Wednesday, March 5, 2008
I did these drawings on the plane coming out to Denver. I thought I would practice drawing my friend Linda, my new image for the full face demonstration painting. I like to do many drawings to get the feel of the features. Linda is such a fabulous looking woman and a great model with her large expressive eyes and very short hair making it easy to see the actual size of the scull. I'm afraid I didn't do a very good job of photographing the sketch book. I used a mechanical pencil on beige paper so that made it more difficult to photograph. Tomorrow starts the 3 day worshop. I shall try and post each night. We are going to have a great time.
Posted by Myrna Wacknov at 9:27 PM
Monday, March 3, 2008
I have been busy getting ready for my watercolor portrait workshop in Littleton this coming week. I have used this gentleman, Morris Ellis, for my image to demonstrate the full face portrait in most of the classes I have taught. I am retiring him now and have selected a new image to work with for the class this week. This is the fifth version I have done. Each one got looser and looser. I was in love with his cowboy hat and especially the brim. I really got carried away this time!!! Red orange has become a color I am very drawn to these days. The paper for this painting was coated with diluted mat medium. I really enjoy working on this surface. For some reason, I have not photographed the other 4 versions of Morrie. I will take care of that when I get back and share them. It is fun to find new and different ways to present the same image.
I will be traveling with my laptop. That way I can post to the blog, receive e-mails with your efforts attached! and show the class ideas for working with the computer using Photoshop Elements, etc. Technology! Amazing!!!!!!!!!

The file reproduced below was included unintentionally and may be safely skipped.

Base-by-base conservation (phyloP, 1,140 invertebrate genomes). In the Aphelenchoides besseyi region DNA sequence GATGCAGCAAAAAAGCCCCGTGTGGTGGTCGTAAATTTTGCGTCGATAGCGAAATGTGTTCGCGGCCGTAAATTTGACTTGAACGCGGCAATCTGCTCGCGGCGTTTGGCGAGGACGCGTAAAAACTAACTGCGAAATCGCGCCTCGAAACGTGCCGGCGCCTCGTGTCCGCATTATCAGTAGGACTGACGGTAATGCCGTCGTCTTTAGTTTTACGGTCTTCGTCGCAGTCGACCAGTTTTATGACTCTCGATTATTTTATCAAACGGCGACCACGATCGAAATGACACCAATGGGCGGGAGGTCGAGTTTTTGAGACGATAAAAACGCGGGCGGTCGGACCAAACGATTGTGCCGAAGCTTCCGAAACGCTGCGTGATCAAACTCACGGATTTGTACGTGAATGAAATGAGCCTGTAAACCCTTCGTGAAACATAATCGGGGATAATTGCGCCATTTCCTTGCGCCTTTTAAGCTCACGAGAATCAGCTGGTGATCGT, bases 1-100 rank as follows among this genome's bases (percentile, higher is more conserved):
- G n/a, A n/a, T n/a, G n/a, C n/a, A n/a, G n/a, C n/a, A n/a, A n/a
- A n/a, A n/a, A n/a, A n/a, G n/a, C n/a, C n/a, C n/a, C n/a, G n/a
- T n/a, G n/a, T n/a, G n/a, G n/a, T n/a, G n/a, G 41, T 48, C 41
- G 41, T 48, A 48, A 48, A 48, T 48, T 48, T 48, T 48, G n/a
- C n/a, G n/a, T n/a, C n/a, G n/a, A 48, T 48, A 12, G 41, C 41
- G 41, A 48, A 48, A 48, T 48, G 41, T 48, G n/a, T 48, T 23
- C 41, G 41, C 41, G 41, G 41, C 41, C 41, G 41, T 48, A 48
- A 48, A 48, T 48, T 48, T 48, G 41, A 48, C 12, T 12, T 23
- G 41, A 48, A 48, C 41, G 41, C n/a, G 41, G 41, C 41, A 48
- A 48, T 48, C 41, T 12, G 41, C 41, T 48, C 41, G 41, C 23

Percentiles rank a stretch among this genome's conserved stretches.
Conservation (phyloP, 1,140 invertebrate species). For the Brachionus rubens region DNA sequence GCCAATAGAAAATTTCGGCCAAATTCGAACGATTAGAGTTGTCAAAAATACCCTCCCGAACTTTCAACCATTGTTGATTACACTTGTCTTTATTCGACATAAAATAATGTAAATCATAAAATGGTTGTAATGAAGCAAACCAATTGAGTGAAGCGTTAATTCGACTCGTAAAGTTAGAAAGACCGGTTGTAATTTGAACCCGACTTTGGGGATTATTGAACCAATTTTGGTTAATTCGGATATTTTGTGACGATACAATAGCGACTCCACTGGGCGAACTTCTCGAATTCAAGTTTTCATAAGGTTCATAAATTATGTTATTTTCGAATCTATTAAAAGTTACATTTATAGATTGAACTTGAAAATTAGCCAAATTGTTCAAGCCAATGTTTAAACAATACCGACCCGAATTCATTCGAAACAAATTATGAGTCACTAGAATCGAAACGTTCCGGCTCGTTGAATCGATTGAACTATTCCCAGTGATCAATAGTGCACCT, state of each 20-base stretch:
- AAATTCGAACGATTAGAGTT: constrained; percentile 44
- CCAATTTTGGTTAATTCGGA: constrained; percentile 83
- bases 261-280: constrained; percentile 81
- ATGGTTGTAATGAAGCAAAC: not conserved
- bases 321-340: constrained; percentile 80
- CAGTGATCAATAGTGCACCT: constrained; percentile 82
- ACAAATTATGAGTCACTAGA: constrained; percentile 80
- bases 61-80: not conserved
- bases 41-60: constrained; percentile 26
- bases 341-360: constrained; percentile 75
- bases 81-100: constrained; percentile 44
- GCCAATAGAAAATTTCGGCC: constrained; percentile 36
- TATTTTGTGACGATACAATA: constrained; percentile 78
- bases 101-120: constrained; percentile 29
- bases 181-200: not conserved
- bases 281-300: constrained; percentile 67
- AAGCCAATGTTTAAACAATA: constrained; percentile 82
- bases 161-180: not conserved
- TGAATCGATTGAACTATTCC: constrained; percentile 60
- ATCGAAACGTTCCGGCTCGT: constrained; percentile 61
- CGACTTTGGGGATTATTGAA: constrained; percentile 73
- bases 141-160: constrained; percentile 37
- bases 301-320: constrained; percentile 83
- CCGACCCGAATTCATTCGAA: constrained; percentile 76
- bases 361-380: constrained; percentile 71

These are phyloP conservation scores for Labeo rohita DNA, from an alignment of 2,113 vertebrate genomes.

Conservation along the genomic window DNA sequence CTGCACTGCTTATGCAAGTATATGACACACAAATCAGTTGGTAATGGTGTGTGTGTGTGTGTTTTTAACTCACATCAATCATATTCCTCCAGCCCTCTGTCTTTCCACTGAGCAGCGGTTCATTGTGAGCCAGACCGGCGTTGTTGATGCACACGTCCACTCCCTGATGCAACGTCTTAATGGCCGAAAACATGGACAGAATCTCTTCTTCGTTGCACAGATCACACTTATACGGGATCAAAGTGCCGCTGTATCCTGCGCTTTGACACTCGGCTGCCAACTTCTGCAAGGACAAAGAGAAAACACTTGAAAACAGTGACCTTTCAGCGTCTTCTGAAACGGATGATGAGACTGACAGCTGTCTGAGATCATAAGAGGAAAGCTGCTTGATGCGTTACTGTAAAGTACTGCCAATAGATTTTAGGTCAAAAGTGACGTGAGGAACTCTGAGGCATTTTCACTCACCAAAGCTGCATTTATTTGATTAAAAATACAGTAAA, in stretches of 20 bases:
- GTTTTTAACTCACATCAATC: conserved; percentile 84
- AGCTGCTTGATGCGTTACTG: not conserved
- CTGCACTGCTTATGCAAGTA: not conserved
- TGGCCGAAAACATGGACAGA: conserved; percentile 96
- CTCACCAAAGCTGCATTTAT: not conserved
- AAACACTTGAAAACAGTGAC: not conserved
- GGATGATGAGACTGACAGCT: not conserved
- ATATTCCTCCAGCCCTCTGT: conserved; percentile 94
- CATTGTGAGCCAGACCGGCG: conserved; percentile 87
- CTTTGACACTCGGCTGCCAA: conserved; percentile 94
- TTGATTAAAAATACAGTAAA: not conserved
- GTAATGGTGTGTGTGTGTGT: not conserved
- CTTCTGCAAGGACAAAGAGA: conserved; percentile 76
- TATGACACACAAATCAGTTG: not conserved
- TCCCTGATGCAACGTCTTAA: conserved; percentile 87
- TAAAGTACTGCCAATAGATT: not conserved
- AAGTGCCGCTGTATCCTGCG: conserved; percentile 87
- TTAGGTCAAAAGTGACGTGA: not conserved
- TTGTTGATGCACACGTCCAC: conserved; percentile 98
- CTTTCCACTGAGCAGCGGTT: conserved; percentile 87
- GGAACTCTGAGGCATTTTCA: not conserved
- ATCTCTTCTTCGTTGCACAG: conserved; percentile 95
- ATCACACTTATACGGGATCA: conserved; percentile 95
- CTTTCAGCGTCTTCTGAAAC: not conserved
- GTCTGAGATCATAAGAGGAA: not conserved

Saturday, March 1, 2008
I was anxious to try out my challenge, so this afternoon I went looking for some interesting materials to draw with. I used walnut ink drawing with a stick, sharpened wooden match, Japanese Brush Pen with a black ink cartridge and then I discovered the oiler boiler (finest tip) from Cheap Joe's.
The first image is on Cold Pressed Arches. I wetted the paper and then started drawing with the stick. It fuzzed out quite a bit. I went back into the drawing with the Japanese brush pen. I used a flat brush and started adding some value, painting with the walnut ink. I drew back in with the sharpened match stick. Finally, I loaded an oiler boiler with the walnut ink and made some additional lines. I had a real "Eureka" moment when I saw that the oiler boiler was making such an interesting line. I also spritzed the paper for texture as well as dropping small dots of walnut ink into the wet areas for textural interest. I tried to be conscious of the light and dark pattern I learned in Geo. James' workshop. I had fun trying different tools for drawing and experimenting with the walnut ink. It lifts fairly easily. This came in handy!
I loved how the oiler boiler worked in the first painting. I thought I would try to draw with it on dry watercolor paper. WOW!! It became a 3 dimensional line as I drew. The ink was just sitting on top of the paper. It surprised me how the sensation of making a 3 dimensional line was so exciting to me. It looked like a fine wire sitting on my paper. I wish I could figure out how to keep it like that when it dried. Anything that would hold its shape when dry will clog the fine needle. Eventually the ink gets absorbed but it took a long time. The nature of the fine needle and bottle creates an irregular line on textural paper and these little "dots" of ink when you pause ever so slightly. This is my favorite piece of the day.
Now I was running around trying to find different papers to see how the oiler boiler would work on other surfaces. I got out my sketch book from Summer with the parchment like paper. The ink was instantly absorbed as I drew so I had a wider line and totally different look. This is the 3rd drawing in the post. Next I tried it on Tyvek, first on a dry surface and second on a damp surface. Again, totally different look. It dried looking a little like a reed pen....darker on the edges of the line and slightly lighter in the middle. I just wrote my name on a scrap of paper and then dampened a spot where I made a few marks just to see what would happen, Lastly, I took a piece of scrap YUPO and drew on that. Loved the look on YUPO and Tyvek.
Now I have to order more oiler boilers so I can have them loaded with different colors so I don't have to empty and clean the one I have every time I want to work with a different color.
Today was a perfect art day...having fun, discovering new things and generating ideas for future paintings. The joy of art is in the "doing"